South Park creators zing China with fake apology after episode censorship
Not surprising, China took issue with the latest South Park episode that didn’t have nice things to say about China. Also not surprising, South Park creators Trey Parker and Matt Stone don’t care so much.
The duo behind the often provocative and controversial Comedy Central series couldn’t hide the mockery in their fake apology, which was issued on Monday after China’s censors virtually scrubbed all online traces of the episode “Band in China,” the second episode of season 23.
“We, too, love money more than freedom and democracy,” the statement read in part.
The half-hour installment proved critical of how Hollywood shapes its content as to not offend China’s censorship laws.
“Band in China” sees Hollywood coming to knock at Stan’s door to make a biopic about his rock band, but they have to alter certain things to comply with China’s censors. Meanwhile, Randy tries to sell marijuana in the country and, naturally, gets in trouble.
In one scene, figures that resemble Disney-owned movie characters — including Thor and Black Panther from the Avengers films, a Star Wars Stormtrooper, and Snow White — get on a flight to China as other passengers are talking about their companies wanting to get Chinese citizens as customers. Additional figures on the plane include lookalikes of NBA athletes.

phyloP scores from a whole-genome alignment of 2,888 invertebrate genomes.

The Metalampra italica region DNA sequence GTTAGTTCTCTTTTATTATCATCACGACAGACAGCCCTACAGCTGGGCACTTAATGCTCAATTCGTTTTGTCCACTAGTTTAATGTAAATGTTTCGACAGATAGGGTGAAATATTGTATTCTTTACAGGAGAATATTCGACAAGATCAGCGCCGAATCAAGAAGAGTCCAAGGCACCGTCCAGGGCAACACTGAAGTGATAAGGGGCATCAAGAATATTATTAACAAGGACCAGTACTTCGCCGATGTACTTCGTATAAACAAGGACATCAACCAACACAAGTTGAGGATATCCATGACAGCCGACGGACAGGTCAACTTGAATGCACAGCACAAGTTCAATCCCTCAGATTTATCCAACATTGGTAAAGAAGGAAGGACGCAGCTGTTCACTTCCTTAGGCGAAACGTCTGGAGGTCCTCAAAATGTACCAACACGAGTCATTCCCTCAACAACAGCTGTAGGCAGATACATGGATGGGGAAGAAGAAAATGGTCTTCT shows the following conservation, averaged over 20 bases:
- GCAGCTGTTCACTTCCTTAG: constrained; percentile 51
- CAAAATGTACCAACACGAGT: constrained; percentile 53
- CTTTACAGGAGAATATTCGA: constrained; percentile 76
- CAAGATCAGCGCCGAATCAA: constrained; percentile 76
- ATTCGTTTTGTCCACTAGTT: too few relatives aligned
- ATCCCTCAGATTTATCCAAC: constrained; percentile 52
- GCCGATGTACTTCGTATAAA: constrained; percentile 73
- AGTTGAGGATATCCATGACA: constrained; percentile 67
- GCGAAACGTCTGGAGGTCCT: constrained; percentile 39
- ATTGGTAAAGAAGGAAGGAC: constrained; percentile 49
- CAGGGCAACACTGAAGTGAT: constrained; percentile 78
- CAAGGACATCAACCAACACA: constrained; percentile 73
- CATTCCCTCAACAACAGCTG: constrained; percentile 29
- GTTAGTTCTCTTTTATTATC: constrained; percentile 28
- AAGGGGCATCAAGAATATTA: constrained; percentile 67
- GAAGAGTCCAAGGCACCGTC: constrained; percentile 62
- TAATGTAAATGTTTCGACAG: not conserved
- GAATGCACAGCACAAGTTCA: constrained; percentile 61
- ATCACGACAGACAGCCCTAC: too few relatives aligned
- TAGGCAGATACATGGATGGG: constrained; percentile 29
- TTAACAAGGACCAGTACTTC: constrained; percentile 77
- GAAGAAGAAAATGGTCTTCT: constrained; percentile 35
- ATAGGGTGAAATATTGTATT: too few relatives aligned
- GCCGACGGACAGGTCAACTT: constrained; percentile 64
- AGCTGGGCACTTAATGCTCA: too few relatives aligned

“Like the NBA, we welcome the Chinese censors into our homes and into our hearts,” Parker and Stone said in a joint statement. “We, too, love money more than freedom and democracy. Xi doesn’t look just like Winnie the Pooh at all. Tune into our 300th episode this Wednesday at 10! Long live the Great Communist Party of China! May this autumn’s sorghum harvest be bountiful! We good now, China?”
As first reported by Inkstone News, all clips and videos from the episode had seemingly been scrubbed from online platforms in China following its debut. The Hollywood Reporter also found no hints of the episode upon investigating.